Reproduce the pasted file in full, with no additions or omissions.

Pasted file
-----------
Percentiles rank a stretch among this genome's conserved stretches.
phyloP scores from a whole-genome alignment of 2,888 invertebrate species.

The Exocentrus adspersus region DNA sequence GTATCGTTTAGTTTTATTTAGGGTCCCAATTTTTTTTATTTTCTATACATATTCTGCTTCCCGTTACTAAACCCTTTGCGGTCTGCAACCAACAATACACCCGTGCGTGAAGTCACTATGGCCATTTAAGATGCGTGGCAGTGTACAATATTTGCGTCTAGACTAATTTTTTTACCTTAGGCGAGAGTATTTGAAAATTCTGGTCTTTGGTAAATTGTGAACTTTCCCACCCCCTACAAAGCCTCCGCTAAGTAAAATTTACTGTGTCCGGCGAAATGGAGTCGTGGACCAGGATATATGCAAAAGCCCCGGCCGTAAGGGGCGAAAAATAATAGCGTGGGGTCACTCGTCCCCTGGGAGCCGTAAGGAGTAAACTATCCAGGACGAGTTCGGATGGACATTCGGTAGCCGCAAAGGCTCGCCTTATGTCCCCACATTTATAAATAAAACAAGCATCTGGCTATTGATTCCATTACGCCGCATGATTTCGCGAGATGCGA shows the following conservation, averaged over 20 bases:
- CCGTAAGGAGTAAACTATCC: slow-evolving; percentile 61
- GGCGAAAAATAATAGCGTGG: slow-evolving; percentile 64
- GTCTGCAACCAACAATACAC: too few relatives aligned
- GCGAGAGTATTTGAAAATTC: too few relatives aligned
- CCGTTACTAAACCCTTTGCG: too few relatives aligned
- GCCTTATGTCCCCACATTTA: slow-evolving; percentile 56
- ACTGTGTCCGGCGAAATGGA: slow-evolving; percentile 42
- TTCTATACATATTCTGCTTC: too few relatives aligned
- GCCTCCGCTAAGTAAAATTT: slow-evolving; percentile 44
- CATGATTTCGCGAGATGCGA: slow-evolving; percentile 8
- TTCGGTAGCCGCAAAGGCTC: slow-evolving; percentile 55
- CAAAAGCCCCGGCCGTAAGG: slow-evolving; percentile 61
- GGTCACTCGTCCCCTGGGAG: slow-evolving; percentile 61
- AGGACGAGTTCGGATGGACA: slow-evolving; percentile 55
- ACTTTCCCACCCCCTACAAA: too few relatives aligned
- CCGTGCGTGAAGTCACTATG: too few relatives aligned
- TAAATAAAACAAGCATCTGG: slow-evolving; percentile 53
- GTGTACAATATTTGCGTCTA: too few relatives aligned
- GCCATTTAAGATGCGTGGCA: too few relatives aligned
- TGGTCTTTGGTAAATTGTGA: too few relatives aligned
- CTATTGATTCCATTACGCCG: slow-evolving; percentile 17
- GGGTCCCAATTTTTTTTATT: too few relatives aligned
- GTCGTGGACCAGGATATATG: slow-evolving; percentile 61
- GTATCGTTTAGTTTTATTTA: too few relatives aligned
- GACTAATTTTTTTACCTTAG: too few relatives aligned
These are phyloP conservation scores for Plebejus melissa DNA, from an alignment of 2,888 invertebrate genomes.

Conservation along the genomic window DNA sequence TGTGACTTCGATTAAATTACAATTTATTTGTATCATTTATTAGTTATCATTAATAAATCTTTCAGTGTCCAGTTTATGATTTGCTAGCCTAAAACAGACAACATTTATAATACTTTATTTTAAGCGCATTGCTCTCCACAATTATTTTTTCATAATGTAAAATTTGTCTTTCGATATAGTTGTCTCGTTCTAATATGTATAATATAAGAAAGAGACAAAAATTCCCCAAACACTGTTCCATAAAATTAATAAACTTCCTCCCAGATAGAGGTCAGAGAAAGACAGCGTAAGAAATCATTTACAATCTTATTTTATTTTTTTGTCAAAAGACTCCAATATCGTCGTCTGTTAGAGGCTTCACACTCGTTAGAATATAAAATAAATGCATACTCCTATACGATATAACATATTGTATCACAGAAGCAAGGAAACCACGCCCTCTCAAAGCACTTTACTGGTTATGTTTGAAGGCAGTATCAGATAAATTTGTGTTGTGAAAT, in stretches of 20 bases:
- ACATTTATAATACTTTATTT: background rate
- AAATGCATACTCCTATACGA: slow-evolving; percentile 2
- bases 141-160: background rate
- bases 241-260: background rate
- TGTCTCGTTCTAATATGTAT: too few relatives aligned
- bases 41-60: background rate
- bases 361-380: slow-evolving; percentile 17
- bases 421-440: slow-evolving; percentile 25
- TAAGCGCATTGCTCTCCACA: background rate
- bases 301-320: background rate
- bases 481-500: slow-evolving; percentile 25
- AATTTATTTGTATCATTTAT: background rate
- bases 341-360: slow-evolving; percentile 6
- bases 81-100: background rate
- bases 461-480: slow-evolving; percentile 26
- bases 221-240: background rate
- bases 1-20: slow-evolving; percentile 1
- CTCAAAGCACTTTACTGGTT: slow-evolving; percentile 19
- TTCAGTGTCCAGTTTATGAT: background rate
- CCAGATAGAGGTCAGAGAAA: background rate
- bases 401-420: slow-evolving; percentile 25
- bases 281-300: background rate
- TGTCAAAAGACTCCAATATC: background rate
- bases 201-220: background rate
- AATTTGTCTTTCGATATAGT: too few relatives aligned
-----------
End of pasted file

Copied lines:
Percentiles rank a stretch among this genome's conserved stretches.
phyloP scores from a whole-genome alignment of 2,888 invertebrate species.

The Exocentrus adspersus region DNA sequence GTATCGTTTAGTTTTATTTAGGGTCCCAATTTTTTTTATTTTCTATACATATTCTGCTTCCCGTTACTAAACCCTTTGCGGTCTGCAACCAACAATACACCCGTGCGTGAAGTCACTATGGCCATTTAAGATGCGTGGCAGTGTACAATATTTGCGTCTAGACTAATTTTTTTACCTTAGGCGAGAGTATTTGAAAATTCTGGTCTTTGGTAAATTGTGAACTTTCCCACCCCCTACAAAGCCTCCGCTAAGTAAAATTTACTGTGTCCGGCGAAATGGAGTCGTGGACCAGGATATATGCAAAAGCCCCGGCCGTAAGGGGCGAAAAATAATAGCGTGGGGTCACTCGTCCCCTGGGAGCCGTAAGGAGTAAACTATCCAGGACGAGTTCGGATGGACATTCGGTAGCCGCAAAGGCTCGCCTTATGTCCCCACATTTATAAATAAAACAAGCATCTGGCTATTGATTCCATTACGCCGCATGATTTCGCGAGATGCGA shows the following conservation, averaged over 20 bases:
- CCGTAAGGAGTAAACTATCC: slow-evolving; percentile 61
- GGCGAAAAATAATAGCGTGG: slow-evolving; percentile 64
- GTCTGCAACCAACAATACAC: too few relatives aligned
- GCGAGAGTATTTGAAAATTC: too few relatives aligned
- CCGTTACTAAACCCTTTGCG: too few relatives aligned
- GCCTTATGTCCCCACATTTA: slow-evolving; percentile 56
- ACTGTGTCCGGCGAAATGGA: slow-evolving; percentile 42
- TTCTATACATATTCTGCTTC: too few relatives aligned
- GCCTCCGCTAAGTAAAATTT: slow-evolving; percentile 44
- CATGATTTCGCGAGATGCGA: slow-evolving; percentile 8
- TTCGGTAGCCGCAAAGGCTC: slow-evolving; percentile 55
- CAAAAGCCCCGGCCGTAAGG: slow-evolving; percentile 61
- GGTCACTCGTCCCCTGGGAG: slow-evolving; percentile 61
- AGGACGAGTTCGGATGGACA: slow-evolving; percentile 55
- ACTTTCCCACCCCCTACAAA: too few relatives aligned
- CCGTGCGTGAAGTCACTATG: too few relatives aligned
- TAAATAAAACAAGCATCTGG: slow-evolving; percentile 53
- GTGTACAATATTTGCGTCTA: too few relatives aligned
- GCCATTTAAGATGCGTGGCA: too few relatives aligned
- TGGTCTTTGGTAAATTGTGA: too few relatives aligned
- CTATTGATTCCATTACGCCG: slow-evolving; percentile 17
- GGGTCCCAATTTTTTTTATT: too few relatives aligned
- GTCGTGGACCAGGATATATG: slow-evolving; percentile 61
- GTATCGTTTAGTTTTATTTA: too few relatives aligned
- GACTAATTTTTTTACCTTAG: too few relatives aligned
These are phyloP conservation scores for Plebejus melissa DNA, from an alignment of 2,888 invertebrate genomes.

Conservation along the genomic window DNA sequence TGTGACTTCGATTAAATTACAATTTATTTGTATCATTTATTAGTTATCATTAATAAATCTTTCAGTGTCCAGTTTATGATTTGCTAGCCTAAAACAGACAACATTTATAATACTTTATTTTAAGCGCATTGCTCTCCACAATTATTTTTTCATAATGTAAAATTTGTCTTTCGATATAGTTGTCTCGTTCTAATATGTATAATATAAGAAAGAGACAAAAATTCCCCAAACACTGTTCCATAAAATTAATAAACTTCCTCCCAGATAGAGGTCAGAGAAAGACAGCGTAAGAAATCATTTACAATCTTATTTTATTTTTTTGTCAAAAGACTCCAATATCGTCGTCTGTTAGAGGCTTCACACTCGTTAGAATATAAAATAAATGCATACTCCTATACGATATAACATATTGTATCACAGAAGCAAGGAAACCACGCCCTCTCAAAGCACTTTACTGGTTATGTTTGAAGGCAGTATCAGATAAATTTGTGTTGTGAAAT, in stretches of 20 bases:
- ACATTTATAATACTTTATTT: background rate
- AAATGCATACTCCTATACGA: slow-evolving; percentile 2
- bases 141-160: background rate
- bases 241-260: background rate
- TGTCTCGTTCTAATATGTAT: too few relatives aligned
- bases 41-60: background rate
- bases 361-380: slow-evolving; percentile 17
- bases 421-440: slow-evolving; percentile 25
- TAAGCGCATTGCTCTCCACA: background rate
- bases 301-320: background rate
- bases 481-500: slow-evolving; percentile 25
- AATTTATTTGTATCATTTAT: background rate
- bases 341-360: slow-evolving; percentile 6
- bases 81-100: background rate
- bases 461-480: slow-evolving; percentile 26
- bases 221-240: background rate
- bases 1-20: slow-evolving; percentile 1
- CTCAAAGCACTTTACTGGTT: slow-evolving; percentile 19
- TTCAGTGTCCAGTTTATGAT: background rate
- CCAGATAGAGGTCAGAGAAA: background rate
- bases 401-420: slow-evolving; percentile 25
- bases 281-300: background rate
- TGTCAAAAGACTCCAATATC: background rate
- bases 201-220: background rate
- AATTTGTCTTTCGATATAGT: too few relatives aligned